I think your right about that. She's gotten herself caught up into events and problems that she's not ready to deal with. She's pretty innocent and has to try to find her way, and she bviously needs help doing that.She dresses in a racy fashion but doesn't seem to have a lot of vices.No, she's a fairly moral person within her own constraints. She dresses a little racy in a way many teenage girls do but without really knowing what that implies or means and so she has gotten herself into trouble and now needs help with it."

 

Page One: "Ike and Bobby are responding to a situation in their life while she is responding to an endemic aspect of her life, which is a lack of love?"

Kent: "That's right. Her mother kicks her out and her father disappeared long ago and she's kind of a loner in town. She doesn't have many close friends. I had in mind that part of the cause of that is her father is an American Indian and so she's kind of an outcast in town. Her mother is taking out some of her feelings for the father on the girl."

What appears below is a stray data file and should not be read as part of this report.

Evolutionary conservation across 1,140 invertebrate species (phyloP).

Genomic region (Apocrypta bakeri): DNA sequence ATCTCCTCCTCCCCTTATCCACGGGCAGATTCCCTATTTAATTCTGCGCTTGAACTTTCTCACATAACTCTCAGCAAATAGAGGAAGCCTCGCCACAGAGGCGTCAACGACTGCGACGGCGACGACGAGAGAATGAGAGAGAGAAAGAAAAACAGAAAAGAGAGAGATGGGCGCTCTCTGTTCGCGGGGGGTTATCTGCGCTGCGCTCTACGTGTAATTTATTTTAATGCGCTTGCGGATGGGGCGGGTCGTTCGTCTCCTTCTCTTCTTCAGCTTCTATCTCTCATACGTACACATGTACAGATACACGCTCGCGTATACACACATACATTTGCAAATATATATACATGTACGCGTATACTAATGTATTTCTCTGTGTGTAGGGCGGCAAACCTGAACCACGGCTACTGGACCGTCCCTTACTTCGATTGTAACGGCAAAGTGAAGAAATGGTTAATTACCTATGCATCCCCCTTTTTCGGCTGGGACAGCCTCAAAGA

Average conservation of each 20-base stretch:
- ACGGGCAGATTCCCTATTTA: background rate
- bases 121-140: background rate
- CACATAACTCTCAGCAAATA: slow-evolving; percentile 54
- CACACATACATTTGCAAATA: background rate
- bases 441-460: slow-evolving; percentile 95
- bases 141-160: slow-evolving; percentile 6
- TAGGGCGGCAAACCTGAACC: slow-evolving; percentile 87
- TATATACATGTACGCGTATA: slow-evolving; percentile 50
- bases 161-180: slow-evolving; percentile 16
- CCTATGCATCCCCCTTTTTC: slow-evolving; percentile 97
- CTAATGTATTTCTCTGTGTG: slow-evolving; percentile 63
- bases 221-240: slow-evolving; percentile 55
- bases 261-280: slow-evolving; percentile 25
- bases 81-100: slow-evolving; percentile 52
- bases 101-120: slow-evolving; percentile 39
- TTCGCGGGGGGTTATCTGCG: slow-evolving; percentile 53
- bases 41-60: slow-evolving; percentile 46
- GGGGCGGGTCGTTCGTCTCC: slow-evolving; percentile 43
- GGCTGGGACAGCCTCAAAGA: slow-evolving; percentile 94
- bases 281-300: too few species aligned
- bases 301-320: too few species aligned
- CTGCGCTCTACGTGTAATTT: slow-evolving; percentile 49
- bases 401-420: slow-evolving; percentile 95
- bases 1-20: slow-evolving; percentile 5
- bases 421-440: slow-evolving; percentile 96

Page One: "What does the imagery of cooking and food play in this story?"

Kent: "Thank you very much for noticing that. I did have something in mind in terms of food in the communal use or consuming of it. It always seems to me that one of the ways you show love is to prepare food for somebody. The father is doing that at the beginning of the story. At the end, Victoria feels confident enough and secure enough in her place out there so that she is the one who has begun to do the cooking and she's the one who presents the food to the boys when they come out to the McPheron's. At the very end of the book there is the suggestion that soon they will all go in and eat supper together."